Day 12 – Namche Bazar (11,286 ft) – Phakding (8,563 ft) – Lukla (9,317 ft)
The last day of walking was a bit of a long haul, taking around seven hours, including a long lunch break at Phakding. We had caught up again with the large group that we have met several times on our journey, and all had lunch together. After lunch it was a long uphill trudge, and we finally arrived in Lukla at around 3pm.
The track was so much busier than we had been used to higher up in the mountains, and the bridges were often bottle-necked, with well laden porters and yak all trying to cross at once!
I feel a little bit sad that the whole incredible adventure is almost over, but my legs are incredibly relieved that the most walking they have to do tomorrow is from the hotel to the airport for the flight back to Kathmandu!
Day 13 – Lukla – Kathmandu
After a few celebratory beers the night before, getting up was a bit of a struggle, but it was important to be at Lukla airport in reasonable time , as flights only tend to operate in the morning, when the weather is clear, and getting a seat back to Kathmandu can be a bit of a lottery if it’s busy. It was going to be even more tricky, as we were trying to fly back four days ahead of our scheduled departure date.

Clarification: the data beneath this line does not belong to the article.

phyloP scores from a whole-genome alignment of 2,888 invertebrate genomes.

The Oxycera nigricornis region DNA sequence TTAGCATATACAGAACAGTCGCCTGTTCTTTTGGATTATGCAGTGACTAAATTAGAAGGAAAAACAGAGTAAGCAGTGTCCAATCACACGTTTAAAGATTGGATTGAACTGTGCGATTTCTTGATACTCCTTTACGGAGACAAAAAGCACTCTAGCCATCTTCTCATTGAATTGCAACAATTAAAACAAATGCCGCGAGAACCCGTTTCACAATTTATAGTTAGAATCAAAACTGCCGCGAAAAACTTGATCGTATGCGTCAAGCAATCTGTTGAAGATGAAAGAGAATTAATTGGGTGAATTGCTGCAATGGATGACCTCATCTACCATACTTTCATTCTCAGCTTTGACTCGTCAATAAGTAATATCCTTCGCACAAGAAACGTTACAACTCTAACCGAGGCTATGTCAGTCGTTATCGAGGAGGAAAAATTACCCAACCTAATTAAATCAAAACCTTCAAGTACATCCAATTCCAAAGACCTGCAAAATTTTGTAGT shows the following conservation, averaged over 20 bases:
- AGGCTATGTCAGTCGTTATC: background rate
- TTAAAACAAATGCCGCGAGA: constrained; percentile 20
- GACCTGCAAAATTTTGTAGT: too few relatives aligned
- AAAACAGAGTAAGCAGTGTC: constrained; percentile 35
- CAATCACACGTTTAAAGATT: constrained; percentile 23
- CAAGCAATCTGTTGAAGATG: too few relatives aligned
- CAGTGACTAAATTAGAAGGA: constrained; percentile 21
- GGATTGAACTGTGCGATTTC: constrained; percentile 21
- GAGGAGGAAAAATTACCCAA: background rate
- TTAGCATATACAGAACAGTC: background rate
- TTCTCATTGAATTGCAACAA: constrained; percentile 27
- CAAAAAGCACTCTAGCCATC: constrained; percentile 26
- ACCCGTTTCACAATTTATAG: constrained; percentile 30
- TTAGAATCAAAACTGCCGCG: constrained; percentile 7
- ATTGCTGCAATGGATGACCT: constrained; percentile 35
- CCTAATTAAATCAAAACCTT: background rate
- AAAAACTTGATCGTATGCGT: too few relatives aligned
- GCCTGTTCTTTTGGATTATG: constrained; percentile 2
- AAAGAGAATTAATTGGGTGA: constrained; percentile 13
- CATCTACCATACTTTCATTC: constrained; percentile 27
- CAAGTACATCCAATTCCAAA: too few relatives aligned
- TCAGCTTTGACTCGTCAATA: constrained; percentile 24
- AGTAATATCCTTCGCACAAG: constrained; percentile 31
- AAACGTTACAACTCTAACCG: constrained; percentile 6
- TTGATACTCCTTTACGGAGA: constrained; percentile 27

But with some help from Deepak it was all sorted out, and by 9am we had negotiated our way through the entertaining chaos of Lukla airport, and were on another Twin Otter, hurtling down the steep runway, and soaring into the mountains. The take-off is quite alarming, as the runway slopes down steeply, and just as the plane becomes airborne, the ground falls away to the valley floor far below.
I do have some video of the take-off, as well as of some of the mountains, so will see if I can get it edited together soon.
I’m now back in my cheapie hotel in Kathmandu, where internet access is free, but provision of an electricity supply is sporadic at best. I have a few spare days now, and plan to catch up on email, and get as much planning done as possible for the next few weeks.
I seem to be developing a bit of a cold at the moment, which is unsurprising, considering the amount of time I have spent in cold conditions, surrounded by coughing, sneezing, sniffing companions. I just consider myself extremely lucky not to have had any of the stomach upsets that all trekkers are “guaranteed” to have at some point during their trip. I reckon that after all my travelling, and easy-going attitude to street food, I now have innards of cast-iron. I certainly hope so, it’s off to India next, ultimate test of the digestive system!!